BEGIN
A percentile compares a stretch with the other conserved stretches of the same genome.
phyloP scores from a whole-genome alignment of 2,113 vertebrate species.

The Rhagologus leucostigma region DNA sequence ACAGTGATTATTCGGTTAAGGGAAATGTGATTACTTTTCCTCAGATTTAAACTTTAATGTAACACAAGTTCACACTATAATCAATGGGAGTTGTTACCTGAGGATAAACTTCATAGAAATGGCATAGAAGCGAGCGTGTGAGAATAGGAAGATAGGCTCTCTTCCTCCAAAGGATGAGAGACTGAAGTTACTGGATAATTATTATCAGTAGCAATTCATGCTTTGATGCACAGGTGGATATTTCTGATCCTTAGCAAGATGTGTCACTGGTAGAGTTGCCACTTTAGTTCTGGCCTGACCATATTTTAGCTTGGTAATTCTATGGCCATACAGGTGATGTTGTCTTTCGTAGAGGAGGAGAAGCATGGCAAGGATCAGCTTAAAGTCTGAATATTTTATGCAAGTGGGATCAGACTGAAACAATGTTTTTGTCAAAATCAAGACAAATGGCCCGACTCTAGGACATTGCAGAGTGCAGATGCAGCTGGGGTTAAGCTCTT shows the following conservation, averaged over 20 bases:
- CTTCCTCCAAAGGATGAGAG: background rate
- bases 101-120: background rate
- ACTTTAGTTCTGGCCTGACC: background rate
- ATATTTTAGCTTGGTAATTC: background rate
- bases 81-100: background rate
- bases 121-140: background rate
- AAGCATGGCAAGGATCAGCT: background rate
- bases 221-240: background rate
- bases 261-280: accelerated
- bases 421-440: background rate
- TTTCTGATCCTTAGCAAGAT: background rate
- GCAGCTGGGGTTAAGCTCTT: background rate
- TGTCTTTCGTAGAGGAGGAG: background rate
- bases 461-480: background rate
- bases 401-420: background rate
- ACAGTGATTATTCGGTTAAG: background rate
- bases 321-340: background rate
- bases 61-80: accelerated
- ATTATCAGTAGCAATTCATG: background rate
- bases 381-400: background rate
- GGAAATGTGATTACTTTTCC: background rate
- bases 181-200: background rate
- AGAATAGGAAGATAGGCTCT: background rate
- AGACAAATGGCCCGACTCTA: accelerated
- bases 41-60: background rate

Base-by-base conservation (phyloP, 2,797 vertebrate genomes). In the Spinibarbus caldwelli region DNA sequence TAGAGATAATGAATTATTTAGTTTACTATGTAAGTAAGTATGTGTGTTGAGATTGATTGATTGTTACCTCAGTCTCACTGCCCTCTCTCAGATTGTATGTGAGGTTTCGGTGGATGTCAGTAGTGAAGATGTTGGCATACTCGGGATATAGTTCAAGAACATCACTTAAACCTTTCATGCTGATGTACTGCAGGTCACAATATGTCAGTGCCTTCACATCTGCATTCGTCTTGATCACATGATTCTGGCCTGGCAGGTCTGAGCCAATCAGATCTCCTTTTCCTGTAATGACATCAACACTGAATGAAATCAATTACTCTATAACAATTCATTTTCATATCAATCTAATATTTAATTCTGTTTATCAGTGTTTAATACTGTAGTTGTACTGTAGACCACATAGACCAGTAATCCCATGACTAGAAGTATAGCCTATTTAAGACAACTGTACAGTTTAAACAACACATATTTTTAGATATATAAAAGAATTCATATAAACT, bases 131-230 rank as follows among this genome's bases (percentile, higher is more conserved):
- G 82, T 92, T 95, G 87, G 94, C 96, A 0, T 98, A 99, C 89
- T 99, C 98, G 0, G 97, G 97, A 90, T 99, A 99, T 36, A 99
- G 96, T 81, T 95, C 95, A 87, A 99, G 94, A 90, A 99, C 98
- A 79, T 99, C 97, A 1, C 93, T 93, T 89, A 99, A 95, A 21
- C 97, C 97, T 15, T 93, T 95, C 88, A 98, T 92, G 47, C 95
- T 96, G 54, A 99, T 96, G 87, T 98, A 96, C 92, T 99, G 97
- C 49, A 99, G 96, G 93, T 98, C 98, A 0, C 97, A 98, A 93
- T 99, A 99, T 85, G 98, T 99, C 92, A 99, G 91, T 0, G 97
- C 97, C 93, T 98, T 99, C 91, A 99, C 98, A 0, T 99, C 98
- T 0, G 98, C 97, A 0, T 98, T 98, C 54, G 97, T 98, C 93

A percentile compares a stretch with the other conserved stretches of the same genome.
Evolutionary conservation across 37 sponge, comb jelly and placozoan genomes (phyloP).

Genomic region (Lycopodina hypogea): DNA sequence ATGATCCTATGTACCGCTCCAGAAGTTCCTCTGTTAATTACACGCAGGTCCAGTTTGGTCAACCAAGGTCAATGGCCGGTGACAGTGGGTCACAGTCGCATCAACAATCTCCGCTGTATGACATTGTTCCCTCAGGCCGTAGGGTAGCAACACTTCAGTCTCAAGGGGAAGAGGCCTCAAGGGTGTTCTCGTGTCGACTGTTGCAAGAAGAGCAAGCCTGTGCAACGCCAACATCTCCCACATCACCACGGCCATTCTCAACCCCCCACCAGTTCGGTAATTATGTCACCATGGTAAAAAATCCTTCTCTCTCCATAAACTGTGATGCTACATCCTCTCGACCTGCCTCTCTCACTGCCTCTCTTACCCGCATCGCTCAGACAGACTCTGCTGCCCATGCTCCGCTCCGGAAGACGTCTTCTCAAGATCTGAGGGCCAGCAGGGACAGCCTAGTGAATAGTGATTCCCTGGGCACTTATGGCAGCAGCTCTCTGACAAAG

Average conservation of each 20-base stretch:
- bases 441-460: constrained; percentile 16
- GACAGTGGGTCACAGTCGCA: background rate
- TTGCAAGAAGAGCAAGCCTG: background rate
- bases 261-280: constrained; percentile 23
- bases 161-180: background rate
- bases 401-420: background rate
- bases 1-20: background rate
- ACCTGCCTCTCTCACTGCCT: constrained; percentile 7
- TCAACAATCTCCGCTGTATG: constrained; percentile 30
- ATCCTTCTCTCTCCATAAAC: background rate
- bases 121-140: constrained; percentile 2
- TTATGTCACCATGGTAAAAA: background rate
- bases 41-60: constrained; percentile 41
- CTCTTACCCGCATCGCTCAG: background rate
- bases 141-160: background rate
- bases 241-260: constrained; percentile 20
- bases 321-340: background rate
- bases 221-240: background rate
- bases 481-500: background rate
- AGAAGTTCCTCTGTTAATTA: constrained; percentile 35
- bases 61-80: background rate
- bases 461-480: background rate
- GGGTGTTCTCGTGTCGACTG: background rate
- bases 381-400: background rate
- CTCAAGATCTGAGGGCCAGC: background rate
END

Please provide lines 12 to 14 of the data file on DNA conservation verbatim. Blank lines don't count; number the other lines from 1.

- bases 261-280: accelerated
- bases 421-440: background rate
- TTTCTGATCCTTAGCAAGAT: background rate